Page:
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Pediatr Clin North Am. 1991 Jun;38(3):555-66.

Diagnostic dilemmas. Results of screening tests for congenital hypothyroidism.

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1
University of Pennsylvania, School of Medicine, Philadelphia.

Abstract

The natural history of congenital hypothyroidism has changed drastically since the institution of newborn screening in North America, Europe, and Japan. Before screening was available, diagnosis of this condition was often delayed. The IQ of 65% of all patients with congenital hypothyroidism was below 85, and 19% were profoundly retarded (IQ less than 15). In two large screening programs in which long-term IQ data are available, no child has tested below the IQ of 74. Furthermore, a comparison of affected children treated within the first month of life with matched controls demonstrated no significant difference in IQ scores between the two groups. Widespread screening has lead to the evaluation of over 7 million infants annually. This represents over 1200 fewer children with subnormal intelligence, and approximately 360 children annually who are saved from the effects of profound mental retardation. There is little doubt that newborn screening is one of the greatest advances in diagnosis and treatment of endocrine disease in the newborn period to occur in the past 20 years. However, even experienced screening programs are not perfect, so the practitioner must remain alert to the possibility of undiagnosed hypothyroidism presenting in infancy.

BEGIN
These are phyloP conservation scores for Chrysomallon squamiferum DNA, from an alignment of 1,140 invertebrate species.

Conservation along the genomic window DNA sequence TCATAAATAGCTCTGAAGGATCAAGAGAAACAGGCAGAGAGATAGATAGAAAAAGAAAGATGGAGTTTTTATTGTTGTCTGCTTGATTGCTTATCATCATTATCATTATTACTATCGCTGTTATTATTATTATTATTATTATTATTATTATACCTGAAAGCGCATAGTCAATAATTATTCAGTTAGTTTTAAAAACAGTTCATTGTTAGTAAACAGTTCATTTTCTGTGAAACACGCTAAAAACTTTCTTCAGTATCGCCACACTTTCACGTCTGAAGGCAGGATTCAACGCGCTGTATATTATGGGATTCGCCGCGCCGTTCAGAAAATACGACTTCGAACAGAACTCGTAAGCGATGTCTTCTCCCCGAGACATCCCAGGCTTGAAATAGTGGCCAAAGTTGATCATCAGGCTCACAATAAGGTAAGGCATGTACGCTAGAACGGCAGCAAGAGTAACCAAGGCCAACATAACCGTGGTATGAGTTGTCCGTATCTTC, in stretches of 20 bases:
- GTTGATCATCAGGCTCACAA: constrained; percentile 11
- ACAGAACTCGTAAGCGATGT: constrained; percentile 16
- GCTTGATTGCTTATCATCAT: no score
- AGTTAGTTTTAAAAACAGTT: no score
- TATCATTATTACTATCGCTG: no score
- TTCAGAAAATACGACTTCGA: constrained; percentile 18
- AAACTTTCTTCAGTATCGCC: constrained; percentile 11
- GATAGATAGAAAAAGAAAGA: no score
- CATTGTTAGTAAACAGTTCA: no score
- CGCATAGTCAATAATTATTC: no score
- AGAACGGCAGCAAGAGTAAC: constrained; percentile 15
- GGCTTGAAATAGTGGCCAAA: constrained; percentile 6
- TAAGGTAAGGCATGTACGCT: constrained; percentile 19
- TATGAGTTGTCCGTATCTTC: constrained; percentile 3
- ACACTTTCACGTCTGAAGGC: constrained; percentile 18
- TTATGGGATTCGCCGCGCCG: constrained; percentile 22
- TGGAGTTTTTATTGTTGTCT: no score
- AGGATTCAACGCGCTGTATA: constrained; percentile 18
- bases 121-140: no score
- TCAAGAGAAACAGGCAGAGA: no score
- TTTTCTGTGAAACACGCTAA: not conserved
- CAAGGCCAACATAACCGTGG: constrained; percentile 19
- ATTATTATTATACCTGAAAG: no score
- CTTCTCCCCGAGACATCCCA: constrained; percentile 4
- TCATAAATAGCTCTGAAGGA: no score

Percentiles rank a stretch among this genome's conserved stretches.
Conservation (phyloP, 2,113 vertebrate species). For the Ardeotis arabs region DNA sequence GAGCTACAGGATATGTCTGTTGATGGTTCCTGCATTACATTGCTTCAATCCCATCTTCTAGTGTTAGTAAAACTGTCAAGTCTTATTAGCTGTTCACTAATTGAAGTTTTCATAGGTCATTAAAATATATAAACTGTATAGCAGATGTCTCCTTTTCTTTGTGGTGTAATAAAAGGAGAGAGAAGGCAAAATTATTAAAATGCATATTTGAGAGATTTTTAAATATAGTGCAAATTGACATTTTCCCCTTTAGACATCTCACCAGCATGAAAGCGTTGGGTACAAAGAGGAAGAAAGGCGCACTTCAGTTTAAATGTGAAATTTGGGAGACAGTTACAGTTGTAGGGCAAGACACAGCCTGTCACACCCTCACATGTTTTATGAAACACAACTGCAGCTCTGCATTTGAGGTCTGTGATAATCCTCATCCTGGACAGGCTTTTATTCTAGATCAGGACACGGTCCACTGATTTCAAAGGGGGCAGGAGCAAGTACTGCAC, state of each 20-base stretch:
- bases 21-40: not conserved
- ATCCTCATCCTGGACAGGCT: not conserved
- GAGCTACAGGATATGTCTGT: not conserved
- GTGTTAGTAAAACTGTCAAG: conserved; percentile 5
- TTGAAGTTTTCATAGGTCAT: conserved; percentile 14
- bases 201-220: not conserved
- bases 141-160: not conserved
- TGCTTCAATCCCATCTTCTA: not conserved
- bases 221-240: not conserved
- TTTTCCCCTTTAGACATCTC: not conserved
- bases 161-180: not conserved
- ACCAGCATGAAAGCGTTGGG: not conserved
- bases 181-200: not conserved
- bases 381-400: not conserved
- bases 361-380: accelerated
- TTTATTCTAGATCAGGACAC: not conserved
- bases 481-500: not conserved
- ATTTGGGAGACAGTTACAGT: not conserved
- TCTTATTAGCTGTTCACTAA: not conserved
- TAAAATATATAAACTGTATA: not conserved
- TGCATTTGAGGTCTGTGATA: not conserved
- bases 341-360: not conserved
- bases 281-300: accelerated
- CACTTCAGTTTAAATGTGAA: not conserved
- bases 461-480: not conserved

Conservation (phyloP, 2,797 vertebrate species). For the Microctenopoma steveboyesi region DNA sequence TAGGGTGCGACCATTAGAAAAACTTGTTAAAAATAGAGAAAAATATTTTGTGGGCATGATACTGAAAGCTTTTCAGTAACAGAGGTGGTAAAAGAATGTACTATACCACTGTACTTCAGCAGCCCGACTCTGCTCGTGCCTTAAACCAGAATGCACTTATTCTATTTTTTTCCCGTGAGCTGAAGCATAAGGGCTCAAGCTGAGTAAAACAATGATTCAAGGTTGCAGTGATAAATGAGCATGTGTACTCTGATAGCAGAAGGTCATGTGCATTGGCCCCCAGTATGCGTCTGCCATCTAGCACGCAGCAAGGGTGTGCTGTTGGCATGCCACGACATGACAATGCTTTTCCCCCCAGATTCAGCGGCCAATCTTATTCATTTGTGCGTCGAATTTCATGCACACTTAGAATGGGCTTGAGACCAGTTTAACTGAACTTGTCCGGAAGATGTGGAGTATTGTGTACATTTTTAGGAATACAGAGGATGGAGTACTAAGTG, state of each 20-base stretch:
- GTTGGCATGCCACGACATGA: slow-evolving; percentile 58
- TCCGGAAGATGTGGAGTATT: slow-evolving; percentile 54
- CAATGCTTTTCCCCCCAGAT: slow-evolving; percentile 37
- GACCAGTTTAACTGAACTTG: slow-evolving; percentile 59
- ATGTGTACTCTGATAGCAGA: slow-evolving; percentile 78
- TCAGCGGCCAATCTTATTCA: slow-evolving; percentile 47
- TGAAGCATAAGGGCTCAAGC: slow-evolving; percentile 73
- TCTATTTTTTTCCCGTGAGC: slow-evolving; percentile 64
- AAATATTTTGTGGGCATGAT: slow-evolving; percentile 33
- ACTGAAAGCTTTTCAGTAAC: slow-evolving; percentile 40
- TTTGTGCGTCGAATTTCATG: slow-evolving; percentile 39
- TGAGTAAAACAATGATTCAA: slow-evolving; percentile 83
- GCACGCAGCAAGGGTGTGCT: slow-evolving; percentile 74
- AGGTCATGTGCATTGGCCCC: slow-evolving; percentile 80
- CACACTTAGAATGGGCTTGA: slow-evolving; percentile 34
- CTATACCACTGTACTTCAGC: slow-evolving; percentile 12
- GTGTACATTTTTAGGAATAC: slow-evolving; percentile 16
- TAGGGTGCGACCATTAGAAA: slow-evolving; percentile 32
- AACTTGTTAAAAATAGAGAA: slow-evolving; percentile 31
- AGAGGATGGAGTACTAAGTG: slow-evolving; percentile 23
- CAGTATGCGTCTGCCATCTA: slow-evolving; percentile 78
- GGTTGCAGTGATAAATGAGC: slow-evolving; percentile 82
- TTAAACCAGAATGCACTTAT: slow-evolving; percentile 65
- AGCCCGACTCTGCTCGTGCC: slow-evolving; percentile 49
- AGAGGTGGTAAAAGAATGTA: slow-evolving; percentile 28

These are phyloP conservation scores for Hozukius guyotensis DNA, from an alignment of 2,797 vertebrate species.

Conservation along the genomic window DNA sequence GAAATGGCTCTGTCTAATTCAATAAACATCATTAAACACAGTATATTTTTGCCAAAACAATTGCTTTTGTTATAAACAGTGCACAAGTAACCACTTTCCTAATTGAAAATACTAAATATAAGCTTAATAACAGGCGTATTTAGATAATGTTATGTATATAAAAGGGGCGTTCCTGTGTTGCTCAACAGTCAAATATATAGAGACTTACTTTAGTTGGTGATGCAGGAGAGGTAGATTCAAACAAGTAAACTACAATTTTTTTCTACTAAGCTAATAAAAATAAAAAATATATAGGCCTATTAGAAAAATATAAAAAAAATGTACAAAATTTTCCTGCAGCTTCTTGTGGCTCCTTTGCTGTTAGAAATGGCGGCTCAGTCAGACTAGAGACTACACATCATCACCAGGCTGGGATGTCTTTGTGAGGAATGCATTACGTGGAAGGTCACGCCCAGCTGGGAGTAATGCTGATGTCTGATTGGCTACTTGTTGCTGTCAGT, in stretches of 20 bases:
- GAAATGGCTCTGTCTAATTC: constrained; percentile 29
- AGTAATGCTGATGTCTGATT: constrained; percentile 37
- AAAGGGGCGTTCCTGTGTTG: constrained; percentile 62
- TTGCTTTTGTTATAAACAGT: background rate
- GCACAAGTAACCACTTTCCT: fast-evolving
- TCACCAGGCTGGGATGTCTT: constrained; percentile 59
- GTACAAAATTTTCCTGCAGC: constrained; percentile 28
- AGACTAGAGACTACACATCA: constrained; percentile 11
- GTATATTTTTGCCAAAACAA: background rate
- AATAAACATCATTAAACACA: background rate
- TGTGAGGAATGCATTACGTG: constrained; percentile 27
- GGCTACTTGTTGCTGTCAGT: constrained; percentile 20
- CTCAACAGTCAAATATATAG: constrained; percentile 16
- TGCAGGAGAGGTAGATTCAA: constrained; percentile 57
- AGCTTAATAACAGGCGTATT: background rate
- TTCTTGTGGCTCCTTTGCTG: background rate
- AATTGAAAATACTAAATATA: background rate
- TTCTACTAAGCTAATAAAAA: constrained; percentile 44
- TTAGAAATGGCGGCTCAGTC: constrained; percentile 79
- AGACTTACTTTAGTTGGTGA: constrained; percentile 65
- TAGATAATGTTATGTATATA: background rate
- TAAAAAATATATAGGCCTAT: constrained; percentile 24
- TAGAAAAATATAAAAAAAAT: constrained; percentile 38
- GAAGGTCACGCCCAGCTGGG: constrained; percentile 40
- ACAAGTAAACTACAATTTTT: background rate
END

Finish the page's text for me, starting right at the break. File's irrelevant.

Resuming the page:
PMID:
2047138
DOI:
10.1016/s0031-3955(16)38117-2
[Indexed for MEDLINE]

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